Donald had a profound influence on pasture and crop development in Australia. Recognised for his important contributions to discussions on the most recent discoveries in the plant sciences, he was also able to talk easily with farmers. Often dressed in the farmers’ attire of a tweed jacket, he had a friendly, equitable and considerate approach and a ready availability which provided great stimulus to farmers, students and staff alike. He was elected a fellow of the Australian Institute of Agricultural Science (1961) and of the Australian Academy of Science (1968), and was a section president at the 1962 meeting in Sydney of the Australian and New Zealand Association for the Advancement of Science. In 1964 he was awarded both the Farrer memorial medal and the Australian medal of agricultural science. He retired in 1973 and served (1973-75) on the Wheat Industry Research Council. In 1979 he was appointed CBE.

During his final years Donald suffered from Alzheimer’s disease. Survived by his wife and their son and daughter, he died on 14 March 1985 at Parkside, Adelaide, and was cremated.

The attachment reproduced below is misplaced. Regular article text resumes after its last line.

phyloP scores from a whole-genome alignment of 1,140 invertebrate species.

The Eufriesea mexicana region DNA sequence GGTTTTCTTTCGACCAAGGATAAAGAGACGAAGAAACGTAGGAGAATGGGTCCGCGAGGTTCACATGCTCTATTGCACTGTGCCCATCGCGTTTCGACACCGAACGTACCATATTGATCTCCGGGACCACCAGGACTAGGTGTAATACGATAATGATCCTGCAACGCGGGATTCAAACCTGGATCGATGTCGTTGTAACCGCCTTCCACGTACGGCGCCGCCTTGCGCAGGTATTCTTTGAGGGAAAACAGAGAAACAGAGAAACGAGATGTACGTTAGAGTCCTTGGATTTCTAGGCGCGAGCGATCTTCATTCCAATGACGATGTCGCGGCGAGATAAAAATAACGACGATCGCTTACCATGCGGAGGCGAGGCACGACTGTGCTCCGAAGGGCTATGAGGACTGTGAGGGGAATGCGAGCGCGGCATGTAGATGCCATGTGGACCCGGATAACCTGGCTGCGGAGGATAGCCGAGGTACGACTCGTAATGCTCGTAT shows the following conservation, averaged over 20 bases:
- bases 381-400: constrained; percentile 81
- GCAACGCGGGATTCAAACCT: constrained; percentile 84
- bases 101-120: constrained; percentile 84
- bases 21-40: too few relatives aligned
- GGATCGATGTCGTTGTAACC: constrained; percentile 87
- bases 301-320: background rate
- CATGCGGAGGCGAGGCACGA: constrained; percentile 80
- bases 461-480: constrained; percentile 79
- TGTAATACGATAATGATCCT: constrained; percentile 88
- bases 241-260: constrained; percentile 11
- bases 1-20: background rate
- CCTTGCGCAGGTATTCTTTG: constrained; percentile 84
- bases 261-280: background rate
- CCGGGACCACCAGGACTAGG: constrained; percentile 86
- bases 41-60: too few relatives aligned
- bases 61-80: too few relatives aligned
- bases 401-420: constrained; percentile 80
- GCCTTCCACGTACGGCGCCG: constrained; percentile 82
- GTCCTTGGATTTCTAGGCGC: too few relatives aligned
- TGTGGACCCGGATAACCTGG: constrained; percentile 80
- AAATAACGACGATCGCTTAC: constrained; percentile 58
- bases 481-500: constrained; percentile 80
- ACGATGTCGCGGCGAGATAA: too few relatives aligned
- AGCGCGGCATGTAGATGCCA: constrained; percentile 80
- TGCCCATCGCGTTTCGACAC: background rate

Select Bibliography

  • V. A. Edgeloe, The Waite Agricultural Research Institute (1984)
  • Historical Records of Australian Science, vol 10, no 1, 1994, p 51
  • personal file, PH/DON/1 (CSIRO Archives, Canberra).

Citation details

John C. Radcliffe, 'Donald, Colin Malcolm (1910–1985)', Australian Dictionary of Biography, National Centre of Biography, Australian National University,, published first in hardcopy 2007, accessed online 22 May 2024.

This article was published in hardcopy in Australian Dictionary of Biography, Volume 17, (Melbourne University Press), 2007

View the front pages for Volume 17

© Copyright Australian Dictionary of Biography, 2006-2024

Life Summary [details]


21 March, 1910
Colchester, Essex, England


14 March, 1985 (aged 74)
Parkside, Adelaide, South Australia, Australia